Inman told News Channel 11 Tuesday that relatively speaking, management’s time allowance is generous compared to what LAET often sees.
“Most landlords, 30 days is all you’re going to get,” he said.
Inman said that doesn’t mean he likes the way Tennessee’s law is written. He said like many states surrounding it, the Volunteer State is “more landlord-friendly” in its laws.
“It’s clear it’s unethical what they’re doing by many people’s standards, but if it’s legal, we have to operate within the bounds of the law as it’s currently written whether we like that law or not,” Inman said.
He still encourages people in situations like Finnegan’s to contact LAET — and he is seeing more of them in the Tri-Cities right now than LAET has in the past due to the hot housing market. He said sometimes landlords don’t follow proper procedure.
“So they’re doing things that are illegal, they’re not giving proper notice — in those situations, we can help a lot. Sometimes we can get the case dismissed.”
‘Where should I go?’
Finnegan welcomed News Channel 11 into his apartment, which is devoid of wall art as he packs boxes. The man who served his country, got a degree on the GI bill and worked in programming until heart trouble disabled him is worried about his future.
The Chicago native, who’s also lived in New York state, said he was disappointed to learn about the minimal protections he had after 12 years of faithfully paying his rent.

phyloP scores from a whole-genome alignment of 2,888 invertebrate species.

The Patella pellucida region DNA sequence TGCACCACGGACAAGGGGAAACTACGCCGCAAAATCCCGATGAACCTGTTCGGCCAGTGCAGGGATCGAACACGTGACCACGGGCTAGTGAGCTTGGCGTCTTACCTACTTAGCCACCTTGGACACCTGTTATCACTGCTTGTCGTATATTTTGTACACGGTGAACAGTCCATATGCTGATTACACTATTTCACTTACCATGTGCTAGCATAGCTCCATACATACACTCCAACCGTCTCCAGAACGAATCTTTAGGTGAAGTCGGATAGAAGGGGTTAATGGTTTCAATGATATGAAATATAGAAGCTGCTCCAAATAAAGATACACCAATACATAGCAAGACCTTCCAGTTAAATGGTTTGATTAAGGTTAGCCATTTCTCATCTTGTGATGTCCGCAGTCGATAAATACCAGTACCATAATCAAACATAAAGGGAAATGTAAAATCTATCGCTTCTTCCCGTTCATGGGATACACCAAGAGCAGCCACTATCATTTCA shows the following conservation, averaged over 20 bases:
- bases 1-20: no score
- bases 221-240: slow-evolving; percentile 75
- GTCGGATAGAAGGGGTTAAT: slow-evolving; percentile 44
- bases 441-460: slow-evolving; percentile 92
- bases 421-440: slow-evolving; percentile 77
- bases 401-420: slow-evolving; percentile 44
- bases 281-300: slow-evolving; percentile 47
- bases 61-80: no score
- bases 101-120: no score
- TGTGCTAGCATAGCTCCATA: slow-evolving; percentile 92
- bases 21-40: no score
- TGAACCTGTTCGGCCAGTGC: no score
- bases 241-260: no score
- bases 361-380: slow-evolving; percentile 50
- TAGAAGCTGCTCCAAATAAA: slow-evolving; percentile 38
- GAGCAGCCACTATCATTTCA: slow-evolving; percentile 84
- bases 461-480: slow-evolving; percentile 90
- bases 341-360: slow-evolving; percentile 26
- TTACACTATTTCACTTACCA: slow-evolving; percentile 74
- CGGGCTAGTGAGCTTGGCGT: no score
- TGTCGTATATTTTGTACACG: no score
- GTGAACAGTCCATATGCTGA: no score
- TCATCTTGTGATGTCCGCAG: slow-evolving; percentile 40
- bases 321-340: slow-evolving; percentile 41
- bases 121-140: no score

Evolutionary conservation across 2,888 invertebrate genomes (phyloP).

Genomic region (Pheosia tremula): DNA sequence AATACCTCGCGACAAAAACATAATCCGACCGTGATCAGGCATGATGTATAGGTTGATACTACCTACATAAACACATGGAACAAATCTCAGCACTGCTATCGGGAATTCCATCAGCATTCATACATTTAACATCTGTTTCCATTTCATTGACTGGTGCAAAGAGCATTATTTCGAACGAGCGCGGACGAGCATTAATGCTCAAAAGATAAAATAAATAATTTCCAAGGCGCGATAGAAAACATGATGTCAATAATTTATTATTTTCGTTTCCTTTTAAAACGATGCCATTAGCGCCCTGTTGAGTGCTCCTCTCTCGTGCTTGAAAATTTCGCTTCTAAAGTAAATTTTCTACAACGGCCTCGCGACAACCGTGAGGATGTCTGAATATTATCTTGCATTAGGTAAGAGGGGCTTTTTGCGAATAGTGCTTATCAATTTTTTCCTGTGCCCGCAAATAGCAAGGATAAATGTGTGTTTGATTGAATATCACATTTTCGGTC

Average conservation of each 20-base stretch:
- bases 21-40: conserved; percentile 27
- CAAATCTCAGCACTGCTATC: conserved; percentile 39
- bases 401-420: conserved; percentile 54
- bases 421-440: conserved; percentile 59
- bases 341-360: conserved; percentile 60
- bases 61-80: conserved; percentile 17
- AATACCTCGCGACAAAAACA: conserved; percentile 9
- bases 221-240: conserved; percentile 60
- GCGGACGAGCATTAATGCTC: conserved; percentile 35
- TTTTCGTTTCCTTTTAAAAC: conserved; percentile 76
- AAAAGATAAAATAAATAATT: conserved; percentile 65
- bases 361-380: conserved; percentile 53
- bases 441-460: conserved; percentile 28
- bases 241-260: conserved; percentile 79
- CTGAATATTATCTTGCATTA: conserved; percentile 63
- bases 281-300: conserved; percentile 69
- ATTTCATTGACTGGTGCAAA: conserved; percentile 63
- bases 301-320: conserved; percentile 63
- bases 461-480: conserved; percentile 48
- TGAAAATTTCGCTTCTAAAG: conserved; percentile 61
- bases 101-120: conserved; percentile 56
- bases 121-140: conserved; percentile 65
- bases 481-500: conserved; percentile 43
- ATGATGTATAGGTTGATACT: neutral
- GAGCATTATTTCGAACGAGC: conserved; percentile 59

“If he was looking for a nice development … to do what he is doing, why wouldn’t he do it in New York,” Finnegan said of Kingsport Portfolio, LLC, whose principal and mailing addresses are in Spring Valley, N.Y.
“Why did he come all the way to Tennessee to do it? The reason why is because he knows that he can because tenants here have zero rights. We basically accept what they do and we have to gracefully bow out.”
Finnegan said he still doesn’t know where he will go come October. He’s been checking for apartments every day.
“It’s either too high in price, something that I can’t handle or it’s taken,” Finnegan said, adding that the most he could manage to pay as his share of rent would be about $450. He’s checked into assisted housing but said the Section 8 waiting list is months or even years long.
“I have no place to [go], and the thing is, if I am on the streets I will literally die,” he said, pointing to five heart attacks, bypass surgery and a pacemaker. “I’m not trying to be dramatic or anything, it’s just that I have always had a home. I am not used to being on the streets.”
Inman said he hears the difficult questions more and more often and can only encourage people to check with the housing authority, churches and any other organizations that might offer help.
“These tenants, they just ask me, ‘Where should I go? I don’t want to be homeless and it looks like that’s the only option for me.’ And unfortunately, we don’t have a good answer in many cases.”
On Wednesday: Robert Finnegan’s not alone. Inman and the director of Family Promise say the trajectory of unaffordability is on the rise.